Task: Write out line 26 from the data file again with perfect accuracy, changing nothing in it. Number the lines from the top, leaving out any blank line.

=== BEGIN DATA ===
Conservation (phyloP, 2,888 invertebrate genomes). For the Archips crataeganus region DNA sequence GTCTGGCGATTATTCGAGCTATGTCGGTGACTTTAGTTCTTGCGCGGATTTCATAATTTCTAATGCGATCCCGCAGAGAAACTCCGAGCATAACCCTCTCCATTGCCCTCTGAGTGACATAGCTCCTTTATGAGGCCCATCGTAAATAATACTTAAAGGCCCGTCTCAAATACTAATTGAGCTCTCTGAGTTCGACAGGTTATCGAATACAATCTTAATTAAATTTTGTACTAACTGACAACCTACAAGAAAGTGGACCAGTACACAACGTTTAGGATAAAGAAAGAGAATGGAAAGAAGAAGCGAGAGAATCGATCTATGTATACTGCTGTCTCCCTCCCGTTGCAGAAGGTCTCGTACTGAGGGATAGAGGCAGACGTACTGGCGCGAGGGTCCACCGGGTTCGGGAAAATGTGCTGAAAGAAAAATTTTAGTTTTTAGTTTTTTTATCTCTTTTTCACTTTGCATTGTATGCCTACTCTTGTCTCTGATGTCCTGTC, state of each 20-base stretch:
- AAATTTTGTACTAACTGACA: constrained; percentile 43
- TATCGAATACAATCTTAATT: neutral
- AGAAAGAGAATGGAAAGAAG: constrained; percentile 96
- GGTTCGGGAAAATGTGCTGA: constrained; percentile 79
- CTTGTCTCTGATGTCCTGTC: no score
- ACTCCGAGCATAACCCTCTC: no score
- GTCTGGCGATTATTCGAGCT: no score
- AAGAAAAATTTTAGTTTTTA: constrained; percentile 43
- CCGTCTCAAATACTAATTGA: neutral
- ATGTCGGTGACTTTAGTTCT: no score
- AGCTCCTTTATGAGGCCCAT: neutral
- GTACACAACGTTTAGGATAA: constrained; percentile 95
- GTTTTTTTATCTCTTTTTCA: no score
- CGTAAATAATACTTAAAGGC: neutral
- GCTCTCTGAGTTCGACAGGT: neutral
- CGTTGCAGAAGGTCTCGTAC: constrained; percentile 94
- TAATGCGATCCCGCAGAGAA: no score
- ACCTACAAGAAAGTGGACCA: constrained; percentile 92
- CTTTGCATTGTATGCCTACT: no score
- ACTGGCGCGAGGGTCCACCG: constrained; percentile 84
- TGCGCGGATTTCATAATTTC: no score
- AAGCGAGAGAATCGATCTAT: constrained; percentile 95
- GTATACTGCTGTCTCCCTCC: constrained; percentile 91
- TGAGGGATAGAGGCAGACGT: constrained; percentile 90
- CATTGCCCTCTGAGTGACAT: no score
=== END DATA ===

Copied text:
- CATTGCCCTCTGAGTGACAT: no score